A request last week by the Invasive Species Council of BC for Surrey, White Rock, and Aldergrove residents to report local sightings of Asian giant hornets has left at least one man frustrated, after being sent “in circles” by the system people have been asked to report to.
Larry Roberts said he tried to call in a report earlier this week after spotting one of the suspected culprits near 16 Avenue and 172 Street.
“When you call the number or whatever, there’s nobody home,” Roberts told Peace Arch News Friday. “You just get nowhere.”
PAN’s attempts to get through to the line (1-888-933-3722), were also unsuccessful.
Reached Friday afternoon, a spokesperson for the ISCBC investigated and confirmed “a problem” with the phone line, but said due to the COVID-19 pandemic, it may not be able to be addressed anytime soon.
The online reporting is still available, at http://bcinvasives.ca/report
Roberts said he did also try that avenue, and received an email response noting that he will be contacted by phone and asking him to send a photo of the specimen.
Roberts said snapping a photo was not top-of-mind for him at the time. He was cleaning a bus that his son uses for business when the encounter occurred.
“I had a little visitor come along as I was working there that was a huge, big hornet,” he said. “This thing was probably three or four times the size of a bee.”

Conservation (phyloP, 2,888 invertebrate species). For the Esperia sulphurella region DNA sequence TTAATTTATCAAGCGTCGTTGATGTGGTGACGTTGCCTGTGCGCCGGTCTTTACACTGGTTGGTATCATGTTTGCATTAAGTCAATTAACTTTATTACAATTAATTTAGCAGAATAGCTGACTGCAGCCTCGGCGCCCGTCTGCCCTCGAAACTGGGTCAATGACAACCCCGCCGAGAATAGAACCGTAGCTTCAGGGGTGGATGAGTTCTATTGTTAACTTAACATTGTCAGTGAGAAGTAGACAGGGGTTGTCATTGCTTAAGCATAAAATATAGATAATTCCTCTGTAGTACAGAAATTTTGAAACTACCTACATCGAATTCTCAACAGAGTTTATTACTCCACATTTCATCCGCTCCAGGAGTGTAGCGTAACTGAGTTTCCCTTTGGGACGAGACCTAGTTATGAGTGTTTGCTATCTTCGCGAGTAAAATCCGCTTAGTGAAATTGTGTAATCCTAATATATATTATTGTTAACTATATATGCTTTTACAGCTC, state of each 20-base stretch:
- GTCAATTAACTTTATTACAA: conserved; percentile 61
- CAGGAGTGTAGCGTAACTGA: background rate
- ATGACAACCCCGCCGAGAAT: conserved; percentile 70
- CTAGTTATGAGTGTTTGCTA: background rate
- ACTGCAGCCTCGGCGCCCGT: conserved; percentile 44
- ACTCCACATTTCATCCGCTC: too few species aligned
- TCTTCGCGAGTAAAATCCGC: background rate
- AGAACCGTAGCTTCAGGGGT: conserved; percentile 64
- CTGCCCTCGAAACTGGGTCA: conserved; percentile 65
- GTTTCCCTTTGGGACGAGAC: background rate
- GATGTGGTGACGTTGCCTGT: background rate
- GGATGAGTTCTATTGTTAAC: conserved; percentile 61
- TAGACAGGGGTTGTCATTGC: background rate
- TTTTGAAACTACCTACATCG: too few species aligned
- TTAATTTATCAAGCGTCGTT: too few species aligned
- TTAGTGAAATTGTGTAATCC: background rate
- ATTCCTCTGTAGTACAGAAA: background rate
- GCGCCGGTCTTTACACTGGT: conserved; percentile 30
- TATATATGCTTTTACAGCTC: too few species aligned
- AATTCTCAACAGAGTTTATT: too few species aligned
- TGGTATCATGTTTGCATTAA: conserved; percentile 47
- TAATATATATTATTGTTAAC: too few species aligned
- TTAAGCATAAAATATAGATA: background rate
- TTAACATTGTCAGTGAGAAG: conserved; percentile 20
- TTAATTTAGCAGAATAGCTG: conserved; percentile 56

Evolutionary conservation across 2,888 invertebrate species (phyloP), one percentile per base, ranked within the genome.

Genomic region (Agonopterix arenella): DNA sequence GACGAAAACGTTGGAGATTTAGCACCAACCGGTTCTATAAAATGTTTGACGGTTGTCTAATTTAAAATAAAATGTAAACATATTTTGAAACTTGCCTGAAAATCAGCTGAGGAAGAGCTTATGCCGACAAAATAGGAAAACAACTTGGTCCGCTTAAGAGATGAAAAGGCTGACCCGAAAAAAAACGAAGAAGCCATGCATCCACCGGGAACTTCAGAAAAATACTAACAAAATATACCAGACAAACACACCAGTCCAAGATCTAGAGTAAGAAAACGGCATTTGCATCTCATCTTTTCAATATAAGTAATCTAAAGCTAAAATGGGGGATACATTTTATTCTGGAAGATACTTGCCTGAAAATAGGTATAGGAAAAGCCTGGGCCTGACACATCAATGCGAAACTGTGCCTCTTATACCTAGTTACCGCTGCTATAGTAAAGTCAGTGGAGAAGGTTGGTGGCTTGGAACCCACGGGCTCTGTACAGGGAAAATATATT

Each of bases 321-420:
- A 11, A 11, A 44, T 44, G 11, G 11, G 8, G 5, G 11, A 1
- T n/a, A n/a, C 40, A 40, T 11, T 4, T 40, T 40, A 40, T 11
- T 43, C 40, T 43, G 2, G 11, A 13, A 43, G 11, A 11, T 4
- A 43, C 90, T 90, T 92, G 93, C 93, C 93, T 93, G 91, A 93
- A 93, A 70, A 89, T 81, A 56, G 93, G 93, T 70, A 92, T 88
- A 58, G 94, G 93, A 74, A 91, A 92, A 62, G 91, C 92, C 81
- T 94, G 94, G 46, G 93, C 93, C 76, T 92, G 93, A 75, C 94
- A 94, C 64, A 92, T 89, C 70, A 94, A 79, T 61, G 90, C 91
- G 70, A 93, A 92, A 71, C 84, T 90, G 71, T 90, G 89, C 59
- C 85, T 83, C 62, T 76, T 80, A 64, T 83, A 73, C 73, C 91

Roberts said he wasn’t fazed by the insect, and simply waved it out the door, but believes it could mean there is a nest nearby.
“You see that with wasps,” he explained. “They’re looking for places to build a nest or find food or whatever. It wasn’t bothering me at all, it was just out snooping.”
In their appeal for reports last week, Ministry of Agriculture officials said that the large wasps – first found in B.C. last August, and spotted in White Rock in November – may emerge from their nests in the coming weeks and months. The invasives are well-known to prey on honeybees and are capable of destroying hives in a short period, a news release noted.
Roberts described his “visitor” as big enough to carry a small transmitter, and suggested that could be a way of locating a nest – if a specimen could be caught and fitted with a tiny device.
Putting a cap on the problem is important, he said.
“Unfortunately, bees do do an awful lot of good work for us, and if we start losing hives, it’s critical,” he said.
The ISCBC spokesperson said, so far, all hornet-sighting reports received have been determined to not have been the Asian giant.
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